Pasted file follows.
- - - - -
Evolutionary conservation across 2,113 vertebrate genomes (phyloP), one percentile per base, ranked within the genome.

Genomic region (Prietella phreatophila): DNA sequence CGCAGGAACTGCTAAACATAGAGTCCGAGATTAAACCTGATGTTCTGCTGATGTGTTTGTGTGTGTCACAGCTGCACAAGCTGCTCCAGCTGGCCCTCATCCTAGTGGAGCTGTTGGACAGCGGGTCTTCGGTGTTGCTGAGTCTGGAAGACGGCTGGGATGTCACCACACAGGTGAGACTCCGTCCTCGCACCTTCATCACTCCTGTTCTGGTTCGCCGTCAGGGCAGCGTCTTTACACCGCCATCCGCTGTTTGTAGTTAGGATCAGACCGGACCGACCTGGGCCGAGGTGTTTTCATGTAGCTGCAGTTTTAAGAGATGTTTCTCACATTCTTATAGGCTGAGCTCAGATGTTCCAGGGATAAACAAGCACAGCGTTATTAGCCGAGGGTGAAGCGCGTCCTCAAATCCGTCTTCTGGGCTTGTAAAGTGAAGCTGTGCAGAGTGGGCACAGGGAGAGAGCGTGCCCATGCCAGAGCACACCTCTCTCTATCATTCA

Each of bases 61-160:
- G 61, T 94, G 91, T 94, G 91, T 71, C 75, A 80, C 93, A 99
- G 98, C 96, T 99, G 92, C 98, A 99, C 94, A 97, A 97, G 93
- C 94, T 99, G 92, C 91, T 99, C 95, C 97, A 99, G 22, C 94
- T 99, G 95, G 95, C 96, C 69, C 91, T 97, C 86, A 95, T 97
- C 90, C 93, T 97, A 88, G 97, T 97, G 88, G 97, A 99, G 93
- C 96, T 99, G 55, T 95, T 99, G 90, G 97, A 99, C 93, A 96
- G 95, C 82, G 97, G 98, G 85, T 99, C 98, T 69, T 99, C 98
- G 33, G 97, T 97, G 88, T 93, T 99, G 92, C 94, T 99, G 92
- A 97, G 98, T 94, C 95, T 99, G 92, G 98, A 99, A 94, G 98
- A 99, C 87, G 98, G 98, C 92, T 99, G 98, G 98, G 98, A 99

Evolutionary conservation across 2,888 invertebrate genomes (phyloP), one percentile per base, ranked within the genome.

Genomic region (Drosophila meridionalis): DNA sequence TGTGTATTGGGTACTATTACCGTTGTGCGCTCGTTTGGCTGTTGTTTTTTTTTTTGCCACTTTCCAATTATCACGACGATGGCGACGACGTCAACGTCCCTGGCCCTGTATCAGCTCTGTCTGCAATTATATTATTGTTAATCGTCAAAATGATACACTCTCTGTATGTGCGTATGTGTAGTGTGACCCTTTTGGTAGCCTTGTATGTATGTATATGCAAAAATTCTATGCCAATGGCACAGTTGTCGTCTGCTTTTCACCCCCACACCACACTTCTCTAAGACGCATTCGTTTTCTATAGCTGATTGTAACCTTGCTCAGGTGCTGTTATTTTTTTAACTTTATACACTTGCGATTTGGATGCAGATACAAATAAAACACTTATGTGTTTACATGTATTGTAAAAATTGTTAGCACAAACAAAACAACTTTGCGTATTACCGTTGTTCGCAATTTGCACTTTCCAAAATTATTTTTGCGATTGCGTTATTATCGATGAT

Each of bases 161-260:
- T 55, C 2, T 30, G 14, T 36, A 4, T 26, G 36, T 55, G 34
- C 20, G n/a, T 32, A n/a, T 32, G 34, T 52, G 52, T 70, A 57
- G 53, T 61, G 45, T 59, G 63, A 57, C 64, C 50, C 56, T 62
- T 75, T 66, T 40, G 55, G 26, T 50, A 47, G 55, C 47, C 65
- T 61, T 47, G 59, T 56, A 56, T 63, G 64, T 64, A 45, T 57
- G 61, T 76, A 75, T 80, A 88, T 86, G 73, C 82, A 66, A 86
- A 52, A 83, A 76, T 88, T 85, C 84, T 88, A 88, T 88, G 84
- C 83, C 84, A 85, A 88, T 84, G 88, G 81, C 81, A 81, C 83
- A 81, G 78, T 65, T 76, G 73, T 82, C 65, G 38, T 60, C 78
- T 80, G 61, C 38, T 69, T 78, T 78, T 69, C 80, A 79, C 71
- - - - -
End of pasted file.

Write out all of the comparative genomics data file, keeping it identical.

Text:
Evolutionary conservation across 2,113 vertebrate genomes (phyloP), one percentile per base, ranked within the genome.

Genomic region (Prietella phreatophila): DNA sequence CGCAGGAACTGCTAAACATAGAGTCCGAGATTAAACCTGATGTTCTGCTGATGTGTTTGTGTGTGTCACAGCTGCACAAGCTGCTCCAGCTGGCCCTCATCCTAGTGGAGCTGTTGGACAGCGGGTCTTCGGTGTTGCTGAGTCTGGAAGACGGCTGGGATGTCACCACACAGGTGAGACTCCGTCCTCGCACCTTCATCACTCCTGTTCTGGTTCGCCGTCAGGGCAGCGTCTTTACACCGCCATCCGCTGTTTGTAGTTAGGATCAGACCGGACCGACCTGGGCCGAGGTGTTTTCATGTAGCTGCAGTTTTAAGAGATGTTTCTCACATTCTTATAGGCTGAGCTCAGATGTTCCAGGGATAAACAAGCACAGCGTTATTAGCCGAGGGTGAAGCGCGTCCTCAAATCCGTCTTCTGGGCTTGTAAAGTGAAGCTGTGCAGAGTGGGCACAGGGAGAGAGCGTGCCCATGCCAGAGCACACCTCTCTCTATCATTCA

Each of bases 61-160:
- G 61, T 94, G 91, T 94, G 91, T 71, C 75, A 80, C 93, A 99
- G 98, C 96, T 99, G 92, C 98, A 99, C 94, A 97, A 97, G 93
- C 94, T 99, G 92, C 91, T 99, C 95, C 97, A 99, G 22, C 94
- T 99, G 95, G 95, C 96, C 69, C 91, T 97, C 86, A 95, T 97
- C 90, C 93, T 97, A 88, G 97, T 97, G 88, G 97, A 99, G 93
- C 96, T 99, G 55, T 95, T 99, G 90, G 97, A 99, C 93, A 96
- G 95, C 82, G 97, G 98, G 85, T 99, C 98, T 69, T 99, C 98
- G 33, G 97, T 97, G 88, T 93, T 99, G 92, C 94, T 99, G 92
- A 97, G 98, T 94, C 95, T 99, G 92, G 98, A 99, A 94, G 98
- A 99, C 87, G 98, G 98, C 92, T 99, G 98, G 98, G 98, A 99

Evolutionary conservation across 2,888 invertebrate genomes (phyloP), one percentile per base, ranked within the genome.

Genomic region (Drosophila meridionalis): DNA sequence TGTGTATTGGGTACTATTACCGTTGTGCGCTCGTTTGGCTGTTGTTTTTTTTTTTGCCACTTTCCAATTATCACGACGATGGCGACGACGTCAACGTCCCTGGCCCTGTATCAGCTCTGTCTGCAATTATATTATTGTTAATCGTCAAAATGATACACTCTCTGTATGTGCGTATGTGTAGTGTGACCCTTTTGGTAGCCTTGTATGTATGTATATGCAAAAATTCTATGCCAATGGCACAGTTGTCGTCTGCTTTTCACCCCCACACCACACTTCTCTAAGACGCATTCGTTTTCTATAGCTGATTGTAACCTTGCTCAGGTGCTGTTATTTTTTTAACTTTATACACTTGCGATTTGGATGCAGATACAAATAAAACACTTATGTGTTTACATGTATTGTAAAAATTGTTAGCACAAACAAAACAACTTTGCGTATTACCGTTGTTCGCAATTTGCACTTTCCAAAATTATTTTTGCGATTGCGTTATTATCGATGAT

Each of bases 161-260:
- T 55, C 2, T 30, G 14, T 36, A 4, T 26, G 36, T 55, G 34
- C 20, G n/a, T 32, A n/a, T 32, G 34, T 52, G 52, T 70, A 57
- G 53, T 61, G 45, T 59, G 63, A 57, C 64, C 50, C 56, T 62
- T 75, T 66, T 40, G 55, G 26, T 50, A 47, G 55, C 47, C 65
- T 61, T 47, G 59, T 56, A 56, T 63, G 64, T 64, A 45, T 57
- G 61, T 76, A 75, T 80, A 88, T 86, G 73, C 82, A 66, A 86
- A 52, A 83, A 76, T 88, T 85, C 84, T 88, A 88, T 88, G 84
- C 83, C 84, A 85, A 88, T 84, G 88, G 81, C 81, A 81, C 83
- A 81, G 78, T 65, T 76, G 73, T 82, C 65, G 38, T 60, C 78
- T 80, G 61, C 38, T 69, T 78, T 78, T 69, C 80, A 79, C 71